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The ZONE - genre nonfiction
Soundchecks - music reviews
Rotary Action - helicopter movies
cast: Eline Kuppens, Matthias Schoenaerts, and Tom De Wispelaere
director: Pieter Van Hees
98 minutes (18) 2008
widescreen ratio 2.35:1
Exposure DVD Region 2 retail
review by Jonathan McCalmont
Horror is a literary genre that is primarily concerned with the journey from town to country: from civilisation to barbarism, from the comfort
of the known to the terror of the unknown. It is about being yanked from a womb-like cocoon of safety and being hurled into a cold and desolate
world that is strange and hostile and alien. It is about the shattering of the bourgeois idylls that we construct around ourselves in a desperate
attempt to keep the real world out. Of course, some works of horror have taken this description rather more literally than others... Consider,
for example, Joseph Conrad's Heart Of Darkness (1902), with its journey from the civilised Thames to the wilds of the Congo River. Consider,
too, films such as The Texas Chain Saw Massacre (1974), and The Hills
Have Eyes, works that describe in gory detail what happens when 'civilised' people step off the map.
This tendency to literalise horror's underlying thematic structure has undeniably yielded some incredibly powerful works, but it has also resulted
in a degree of social ossification as horror filmmakers, in particular, struggle to address fears and anxieties that are not reducible to a literal
journey from the town to the country. One such source of anxiety is the extent to which modern city-dwellers feel alienated from the people around
them despite living in what are frequently cramped and crowded conditions. Indeed, even classic films addressing the issue of urban alienation such
as Roman Polanski's so-called 'Apartment' trilogy - comprising Repulsion (1965),
Rosemary's Baby, and The Tenant (1976) - have tended to concentrate
less upon how lonely and isolated people feel and more upon feelings of oppression and suffocation caused by living in a community.
Given that the majority of the human species now lives in cities, there is a pressing need for films and stories that address the brutal realities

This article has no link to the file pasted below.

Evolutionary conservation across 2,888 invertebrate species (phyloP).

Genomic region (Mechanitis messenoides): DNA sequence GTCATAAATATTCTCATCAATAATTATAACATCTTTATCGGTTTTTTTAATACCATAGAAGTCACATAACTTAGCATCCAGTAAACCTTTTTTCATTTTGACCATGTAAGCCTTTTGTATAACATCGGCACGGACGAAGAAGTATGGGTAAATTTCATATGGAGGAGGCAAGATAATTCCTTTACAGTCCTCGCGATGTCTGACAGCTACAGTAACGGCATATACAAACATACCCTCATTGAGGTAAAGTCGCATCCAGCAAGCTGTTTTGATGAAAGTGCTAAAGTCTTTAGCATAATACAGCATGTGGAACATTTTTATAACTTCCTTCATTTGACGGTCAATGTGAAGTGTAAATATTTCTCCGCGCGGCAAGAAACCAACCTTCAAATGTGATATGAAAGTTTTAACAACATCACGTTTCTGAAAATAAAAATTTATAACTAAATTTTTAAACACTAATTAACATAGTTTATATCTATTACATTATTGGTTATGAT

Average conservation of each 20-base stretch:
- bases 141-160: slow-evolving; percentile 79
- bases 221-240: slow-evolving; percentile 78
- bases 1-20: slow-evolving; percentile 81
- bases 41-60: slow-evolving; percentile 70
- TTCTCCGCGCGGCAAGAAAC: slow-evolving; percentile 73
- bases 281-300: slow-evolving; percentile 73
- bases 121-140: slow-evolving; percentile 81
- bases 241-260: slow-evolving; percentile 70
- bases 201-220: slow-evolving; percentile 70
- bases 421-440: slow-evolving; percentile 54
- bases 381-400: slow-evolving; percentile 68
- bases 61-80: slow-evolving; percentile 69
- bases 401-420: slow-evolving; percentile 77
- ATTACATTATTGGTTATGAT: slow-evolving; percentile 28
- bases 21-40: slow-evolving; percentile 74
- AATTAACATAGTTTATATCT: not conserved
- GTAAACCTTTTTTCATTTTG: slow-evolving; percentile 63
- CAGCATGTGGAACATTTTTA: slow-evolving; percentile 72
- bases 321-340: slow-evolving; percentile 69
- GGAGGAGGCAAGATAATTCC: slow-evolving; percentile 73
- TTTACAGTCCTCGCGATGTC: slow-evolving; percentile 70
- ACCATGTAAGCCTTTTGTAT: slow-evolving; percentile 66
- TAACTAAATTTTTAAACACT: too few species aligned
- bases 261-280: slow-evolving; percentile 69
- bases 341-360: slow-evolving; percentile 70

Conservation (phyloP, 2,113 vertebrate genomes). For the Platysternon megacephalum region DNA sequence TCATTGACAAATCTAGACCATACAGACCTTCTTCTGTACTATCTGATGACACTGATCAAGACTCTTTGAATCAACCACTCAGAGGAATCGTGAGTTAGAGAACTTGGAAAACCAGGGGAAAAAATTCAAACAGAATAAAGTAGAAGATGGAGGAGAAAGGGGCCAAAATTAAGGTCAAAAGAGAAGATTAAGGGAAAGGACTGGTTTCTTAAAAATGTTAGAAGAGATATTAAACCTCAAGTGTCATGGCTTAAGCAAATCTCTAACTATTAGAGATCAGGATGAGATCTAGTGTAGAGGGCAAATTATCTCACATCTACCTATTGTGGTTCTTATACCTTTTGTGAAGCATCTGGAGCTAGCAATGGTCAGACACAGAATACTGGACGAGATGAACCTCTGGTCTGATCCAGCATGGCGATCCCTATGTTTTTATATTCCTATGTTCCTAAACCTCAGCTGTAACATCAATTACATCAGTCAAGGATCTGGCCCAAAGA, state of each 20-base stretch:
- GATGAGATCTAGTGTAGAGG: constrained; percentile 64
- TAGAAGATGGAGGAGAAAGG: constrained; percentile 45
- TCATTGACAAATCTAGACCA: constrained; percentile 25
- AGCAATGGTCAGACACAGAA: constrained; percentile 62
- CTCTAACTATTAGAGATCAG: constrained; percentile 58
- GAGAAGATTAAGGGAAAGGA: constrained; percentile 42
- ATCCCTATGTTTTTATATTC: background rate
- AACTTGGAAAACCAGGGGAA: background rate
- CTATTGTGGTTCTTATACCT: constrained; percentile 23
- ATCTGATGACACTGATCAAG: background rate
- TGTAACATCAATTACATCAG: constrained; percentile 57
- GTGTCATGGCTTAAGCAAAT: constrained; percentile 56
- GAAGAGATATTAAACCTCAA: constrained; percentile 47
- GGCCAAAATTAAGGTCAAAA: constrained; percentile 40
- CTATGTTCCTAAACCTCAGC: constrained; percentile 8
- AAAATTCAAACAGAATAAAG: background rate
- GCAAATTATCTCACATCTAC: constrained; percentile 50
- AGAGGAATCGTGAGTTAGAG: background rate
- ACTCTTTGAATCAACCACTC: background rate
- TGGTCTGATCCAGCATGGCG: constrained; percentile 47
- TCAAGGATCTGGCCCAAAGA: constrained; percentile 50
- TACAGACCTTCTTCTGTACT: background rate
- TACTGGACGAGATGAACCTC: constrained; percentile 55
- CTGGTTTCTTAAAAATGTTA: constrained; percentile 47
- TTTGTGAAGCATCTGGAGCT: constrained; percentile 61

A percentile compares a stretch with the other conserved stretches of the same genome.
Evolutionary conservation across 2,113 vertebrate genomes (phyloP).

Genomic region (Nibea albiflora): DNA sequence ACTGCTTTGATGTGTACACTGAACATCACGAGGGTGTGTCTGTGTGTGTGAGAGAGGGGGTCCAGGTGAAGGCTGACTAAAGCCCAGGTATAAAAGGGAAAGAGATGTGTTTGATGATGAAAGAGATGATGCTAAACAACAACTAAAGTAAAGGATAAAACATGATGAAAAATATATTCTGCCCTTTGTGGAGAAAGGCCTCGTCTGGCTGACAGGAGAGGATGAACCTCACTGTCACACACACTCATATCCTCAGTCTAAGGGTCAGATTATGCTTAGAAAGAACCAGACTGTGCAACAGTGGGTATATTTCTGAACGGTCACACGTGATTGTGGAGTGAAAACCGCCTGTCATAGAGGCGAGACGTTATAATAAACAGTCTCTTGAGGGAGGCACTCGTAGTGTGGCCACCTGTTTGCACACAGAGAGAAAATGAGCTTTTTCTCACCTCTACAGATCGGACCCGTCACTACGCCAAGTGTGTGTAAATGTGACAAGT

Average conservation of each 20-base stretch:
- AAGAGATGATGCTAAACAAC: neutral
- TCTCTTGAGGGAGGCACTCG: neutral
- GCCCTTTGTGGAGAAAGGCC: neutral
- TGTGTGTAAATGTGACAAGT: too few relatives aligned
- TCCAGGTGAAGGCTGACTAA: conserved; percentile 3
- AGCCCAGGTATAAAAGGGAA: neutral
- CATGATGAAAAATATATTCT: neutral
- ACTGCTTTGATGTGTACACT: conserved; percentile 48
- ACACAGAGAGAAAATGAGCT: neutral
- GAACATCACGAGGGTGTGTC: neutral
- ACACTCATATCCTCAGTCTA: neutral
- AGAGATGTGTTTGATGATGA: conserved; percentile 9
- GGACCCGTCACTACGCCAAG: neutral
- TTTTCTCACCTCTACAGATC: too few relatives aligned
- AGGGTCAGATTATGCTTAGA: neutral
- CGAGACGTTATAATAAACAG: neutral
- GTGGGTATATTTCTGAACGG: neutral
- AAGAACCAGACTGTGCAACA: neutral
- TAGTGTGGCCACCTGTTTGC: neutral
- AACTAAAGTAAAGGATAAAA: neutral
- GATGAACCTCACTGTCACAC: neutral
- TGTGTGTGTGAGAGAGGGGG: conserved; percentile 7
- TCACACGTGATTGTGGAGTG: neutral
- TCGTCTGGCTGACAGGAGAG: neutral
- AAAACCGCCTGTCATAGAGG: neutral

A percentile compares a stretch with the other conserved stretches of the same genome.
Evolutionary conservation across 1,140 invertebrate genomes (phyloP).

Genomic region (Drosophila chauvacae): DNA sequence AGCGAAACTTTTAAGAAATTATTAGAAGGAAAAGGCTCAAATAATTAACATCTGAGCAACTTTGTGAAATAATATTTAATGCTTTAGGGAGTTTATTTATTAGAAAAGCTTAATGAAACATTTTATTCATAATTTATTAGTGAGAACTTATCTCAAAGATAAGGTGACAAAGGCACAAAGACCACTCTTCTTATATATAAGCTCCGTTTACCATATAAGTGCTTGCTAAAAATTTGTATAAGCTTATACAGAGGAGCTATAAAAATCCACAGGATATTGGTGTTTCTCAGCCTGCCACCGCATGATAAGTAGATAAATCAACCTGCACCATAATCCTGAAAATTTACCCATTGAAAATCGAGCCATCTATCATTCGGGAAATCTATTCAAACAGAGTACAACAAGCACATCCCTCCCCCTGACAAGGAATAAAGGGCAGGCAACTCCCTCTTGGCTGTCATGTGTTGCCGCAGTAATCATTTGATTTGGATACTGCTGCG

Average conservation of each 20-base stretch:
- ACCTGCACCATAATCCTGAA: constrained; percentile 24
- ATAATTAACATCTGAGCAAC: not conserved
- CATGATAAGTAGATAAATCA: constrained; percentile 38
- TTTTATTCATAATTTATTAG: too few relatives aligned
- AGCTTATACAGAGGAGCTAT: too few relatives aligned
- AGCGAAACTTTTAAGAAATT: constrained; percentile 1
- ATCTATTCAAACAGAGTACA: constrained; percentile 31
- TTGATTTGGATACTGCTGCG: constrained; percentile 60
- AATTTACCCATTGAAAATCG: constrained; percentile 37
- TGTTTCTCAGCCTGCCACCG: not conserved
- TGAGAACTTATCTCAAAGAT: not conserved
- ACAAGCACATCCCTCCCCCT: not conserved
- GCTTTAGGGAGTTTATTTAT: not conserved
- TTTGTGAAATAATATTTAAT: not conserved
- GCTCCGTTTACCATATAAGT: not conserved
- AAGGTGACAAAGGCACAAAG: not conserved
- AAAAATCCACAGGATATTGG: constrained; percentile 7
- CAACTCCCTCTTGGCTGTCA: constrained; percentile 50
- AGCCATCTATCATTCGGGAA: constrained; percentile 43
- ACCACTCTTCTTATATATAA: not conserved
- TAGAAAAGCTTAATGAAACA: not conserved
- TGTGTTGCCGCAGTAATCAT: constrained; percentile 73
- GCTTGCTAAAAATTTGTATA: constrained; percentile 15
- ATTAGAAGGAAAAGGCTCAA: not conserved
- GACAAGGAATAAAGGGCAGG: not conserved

of city life. Films very much like Pieter Van Hees' compellingly unpleasant Left Bank (aka: Linkeroever); films that not only symbolically
characterise social problems but also interrogate them.
Marie (Eline Kuppens) is a runner. Once a successful child athlete, she now finds herself poised to represent Belgium at the European championships.
She is successful for her age but she is not happy. She wishes she could be faster. She wishes she could do more. In an attempt to overcome these
feelings of unhappiness, Marie is pushing herself harder and harder to the point where she is collapsing in shops. Unhappy and now forbidden from
running, Marie makes friends with local archer Bobby (Matthias Schoenarts).
Initially, Bobby's arrival seems like a godsend, offering as it does a welcome opportunity for Marie to escape from a life filled with unhappiness
and overshadowed by her doctor, her coach and her mother. In fact, things go so well to begin with that Marie decides to move into Bobby's huge
flat in a tower block on Antwerp's unfashionable Linkeroever district. However, once Marie moves in with Bobby, problems start to arise as Bobby's
behaviour starts to change and questions arise about the safety of her new home: who are the weird bald men who hang out in the basement? What
happened to the previous tenant of Bobby's apartment? Is the building built atop an ancient plague pit? As the film's narrative plays itself out,
Left Bank answers all of these questions, but the answers it offers are strangely unsettling.